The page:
I’ve made no secret of the fact that I support Kickstarter projects–mainly video game projects. I’ve gushed at length about A Hat in Time, and I’ve referenced Asylum when discussing other games, such as Scratches. Well, I’ve backed three more games over the past few days, and since none of the three have met their goal yet–and time is running out–I thought I’d talk about them a little bit.
The Great Gaias
First up is The Great Gaias, a roleplaying game inspired by old classics like Final Fantasy, Chrono Trigger, and Xenogears. With 60+ hours of gameplay, lots of sidequests, and a strong story, it sounds like it’ll be a great game for fans looking for a return to the old JRPG style.
The Great Gaias will have a turn-based combat system with tactical elements. Boss battles are promised to be dynamic and unique. And if you miss Final Fantasy’s Limit Break system, you’ll enjoy the powerful Deathblows, each of which works uniquely depending on the character. The thirteen playable characters all have their own personal stories, skills, and abilities, and with thirteen classes (clerics, dragoons, rogues, etc.–you know what we’re talking about), there should be a wide variety of parties to try.
I really love turn-based RPGs, and something about this one just caught my attention. Maybe it’s the inspirations it cites or the level of detail given to its description. Whatever it is, I backed it, and I really hope to see it succeed. The problem is (at the time of my writing this) it has only 26 hours left and just over $1500 to go to make its goal.
So if you love those old JRPGs, take a look at The Great Gaias.
I learned about Source
when it was confirmed as one of the indie games coming to the PlayStation 4. Now, I don’t have a PS4 (yet), but it’s also coming to the PC (and the Xbox One, but I don’t have one of those, either). As soon as I watched the video for Source, I knew I had to back it.
It’s an exploration-based, metroidvania-style action adventure game, and while that isn’t one of my insta-interested genres, Source looks awesome.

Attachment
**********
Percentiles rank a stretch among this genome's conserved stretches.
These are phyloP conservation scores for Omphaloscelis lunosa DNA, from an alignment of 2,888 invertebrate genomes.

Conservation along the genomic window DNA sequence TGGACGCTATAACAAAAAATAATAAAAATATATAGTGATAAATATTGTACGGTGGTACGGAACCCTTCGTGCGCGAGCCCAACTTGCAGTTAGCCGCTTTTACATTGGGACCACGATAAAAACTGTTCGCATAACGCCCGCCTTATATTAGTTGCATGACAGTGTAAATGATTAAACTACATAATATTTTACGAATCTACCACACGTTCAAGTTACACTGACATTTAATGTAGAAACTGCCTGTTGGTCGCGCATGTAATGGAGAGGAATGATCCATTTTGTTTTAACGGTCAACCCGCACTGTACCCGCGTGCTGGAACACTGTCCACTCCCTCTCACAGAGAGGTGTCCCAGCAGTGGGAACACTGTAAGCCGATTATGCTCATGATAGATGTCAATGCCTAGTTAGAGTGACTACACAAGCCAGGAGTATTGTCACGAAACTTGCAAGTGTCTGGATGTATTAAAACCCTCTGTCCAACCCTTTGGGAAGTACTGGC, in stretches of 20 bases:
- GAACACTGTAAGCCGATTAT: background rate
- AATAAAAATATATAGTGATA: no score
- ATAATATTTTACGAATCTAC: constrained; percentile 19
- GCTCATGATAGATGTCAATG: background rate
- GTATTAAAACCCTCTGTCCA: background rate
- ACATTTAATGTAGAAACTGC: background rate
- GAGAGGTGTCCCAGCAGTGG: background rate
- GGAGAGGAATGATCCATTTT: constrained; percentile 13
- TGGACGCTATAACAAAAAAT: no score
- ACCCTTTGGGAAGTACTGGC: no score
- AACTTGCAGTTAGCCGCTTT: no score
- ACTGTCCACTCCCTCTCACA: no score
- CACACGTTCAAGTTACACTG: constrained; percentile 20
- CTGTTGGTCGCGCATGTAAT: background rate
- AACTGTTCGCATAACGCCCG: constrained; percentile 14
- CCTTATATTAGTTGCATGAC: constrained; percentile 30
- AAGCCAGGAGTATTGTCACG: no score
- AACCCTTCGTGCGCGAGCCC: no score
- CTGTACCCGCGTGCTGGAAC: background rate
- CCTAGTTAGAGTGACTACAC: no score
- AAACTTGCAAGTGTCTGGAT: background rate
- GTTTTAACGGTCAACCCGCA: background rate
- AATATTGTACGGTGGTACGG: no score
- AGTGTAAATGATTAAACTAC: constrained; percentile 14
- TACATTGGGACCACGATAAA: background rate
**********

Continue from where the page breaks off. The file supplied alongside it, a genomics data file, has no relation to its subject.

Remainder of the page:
Beauty, mystery, a sense of what-exactly-am-I-looking-at… and that last reaction is entirely intentional, as part of Source’s goal is to create a surreal world that you won’t understand until you explore and experiment. Puzzles, combat, and metamorphosis through death… Source just isn’t quite like anything else.
As I write this, its Kickstarter campaign has 3 days left to go, and it still needs to earn about $33,500. That’s no small amount to get in just a handful of days, so check if its unique sense of wonder captures your attention like it did mine, consider backing it.
The Eldritch Cases: Dagon
The Eldritch Cases: Dagon is described as “a Lovecraft horror adventure.” Do I really need to explain why as a fan of H.P. Lovecraft and adventure games, I jumped on this one as soon as I heard about it?
The game takes place in Innsmouth, where the Esoteric Order of Dagon is secretly in control, along with Dr. Herbert West, the warden of the local asylum. (Yes, this game is a Lovecraft-fest.) Now we’ve got Insmouth, Herbert West, and asylums to add to my excitement. There are two playable characters: Detective Thomas Malone and nurse Rose Babcock. It has classic point-and-click adventure gameplay and promises you might meet “a very old one.”
If there was any doubt left in my mind by the time I got that far down the page, it vanished entirely when I read the game’s atmospheric inspirations, which include Scratches, Dark Corners of the Earth (I’ll play it if I ever get my copy to work), and Silent Hill.
Best of all, Dagon is planned to be the first game in the Eldritch Cases series. A series of Lovecraftian adventure games. This needs to become a reality!
Right now, The Eldritch Cases: Dagon has 8 days left to earn its remaining £10,000. My fellow horror fans, I’m calling on you to help support this game!
So there you have it: The Great Gaias, Source, and The Eldritch Cases: Dagon. Three very different games, all of which appeal to something in me, and I hope to something in you as well. You can learn more about them at their Kickstarter pages, or press me for further comments. I may not be an expert, but I’d be happy to explain in more detail why I hope these games succeed.
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